7. I determine the gender of my child(ren). In olden days dramatised by TV serials, the paternal mother-in-law always makes life a living hell for the daughter-in-law who fails to deliver an heir to the family line. Of course, we are better advised these days and know that the determining factor of a child’s gender belongs to the X chromosome that only men have. Maybe that’s why children continue their father’s family name?

8. I am the biblical leader of my marriage. I genuinely believe that most ladies, even the most independent, intimidating and outstanding ones, in the inner-most recesses of their heart, long for their man to be established as the leader of their relationship and would gladly relinquish and empower them to exercise it. I don’t have the statistics, but I wouldn’t be surprised that one main reason for a dysfunctional or broken family is the man’s failure to command leadership in the household.

9. I have the privilege of influencing and raising young men. While mature women can mentor young men, there’s just something that they cannot impart simply because they are not men (and vice-versa). Young men look for role models to follow after; I had my hero figures when I was younger and I still have them now. A lack of a dominant alpha-male (pardon my lack of a better way to phrase it) is sorrowfully missing in our society and it is especially prevalent in the church, where ladies are generally more active, fervent and prolific in serving the Lord. It’s not a bad thing but it’s time for the men to rise up in (my) church! I want to play my part in reversing the alpha-female culture in my youth group.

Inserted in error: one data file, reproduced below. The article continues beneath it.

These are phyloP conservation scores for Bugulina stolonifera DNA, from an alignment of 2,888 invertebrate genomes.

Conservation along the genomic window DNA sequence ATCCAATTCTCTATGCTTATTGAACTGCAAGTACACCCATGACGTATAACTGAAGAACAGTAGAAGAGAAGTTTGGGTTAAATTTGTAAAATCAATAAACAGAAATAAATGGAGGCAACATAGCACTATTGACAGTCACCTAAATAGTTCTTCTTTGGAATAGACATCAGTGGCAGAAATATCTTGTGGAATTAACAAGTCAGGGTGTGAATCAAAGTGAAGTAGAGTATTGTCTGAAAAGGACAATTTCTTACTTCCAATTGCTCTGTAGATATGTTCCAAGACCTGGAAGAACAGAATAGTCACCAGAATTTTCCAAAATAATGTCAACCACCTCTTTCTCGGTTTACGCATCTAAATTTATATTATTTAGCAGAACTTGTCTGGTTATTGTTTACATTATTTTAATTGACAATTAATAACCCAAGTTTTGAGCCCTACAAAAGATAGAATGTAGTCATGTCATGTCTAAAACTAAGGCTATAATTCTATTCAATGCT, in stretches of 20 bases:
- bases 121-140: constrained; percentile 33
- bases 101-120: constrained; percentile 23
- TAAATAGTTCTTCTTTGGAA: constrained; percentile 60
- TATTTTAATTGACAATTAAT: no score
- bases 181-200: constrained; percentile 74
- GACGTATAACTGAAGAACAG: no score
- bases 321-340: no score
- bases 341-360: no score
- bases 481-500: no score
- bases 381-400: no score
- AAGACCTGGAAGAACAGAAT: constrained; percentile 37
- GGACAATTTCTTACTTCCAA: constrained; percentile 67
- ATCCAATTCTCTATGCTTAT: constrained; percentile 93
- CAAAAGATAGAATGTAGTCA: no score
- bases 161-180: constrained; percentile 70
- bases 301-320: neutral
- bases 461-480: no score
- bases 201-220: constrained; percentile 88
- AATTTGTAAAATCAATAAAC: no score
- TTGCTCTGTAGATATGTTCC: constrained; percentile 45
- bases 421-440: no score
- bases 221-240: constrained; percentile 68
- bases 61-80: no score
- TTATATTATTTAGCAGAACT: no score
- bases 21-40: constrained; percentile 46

10. And last but certainly not least, I’ve saved it for the end… I get to fall in love with girls! This has to be one of the best things about being a guy (if not the best) – for you appreciate what you don’t have and who you will never become. Opposites certainly attract, but beware, for sometimes differences complement and sometimes they conflict! As much as I am thankful to be a man, I know I can’t live without a woman. Either way, I’m thankful that my lifelong companion is a lady.

Have I missed out on any other reasons? Do you disagree with any of the above? Let me hear your opinions!

would you let go of me?

It was my turn to “teach” a lesson from EC’s outstanding handbook, “Mentoring Paradigms”. (Now, I actually don’t quite understand how I was supposed to teach a lesson that is supposed to be self-taught by simply reading the book and reflecting so) I took the liberty to teach outside of the book; after all, the book is supposed to be self-explanatory and the leaders present at the meeting are old enough to digest the wisdom for themselves.

The gist of the paradigm that I taught was on God’s efficacy. (The book is on my office desk, so I’ll update this post again and list the key lessons I’ve learnt from EC’s teaching.) And so I brought everyone’s attention to the three parables placed one after the other in the Gospel of Luke – The lost sheep, the lost coin and the lost son. I thought it was appropriate for the leaders to see for themselves God’s efficacy at work in a dynamic manner in these three examples. In my reflection, I think it’s common to hear that nothing is wasted in the economy of God; I’d turn that around and say that in God’s economy, there’s no such thing as nothing!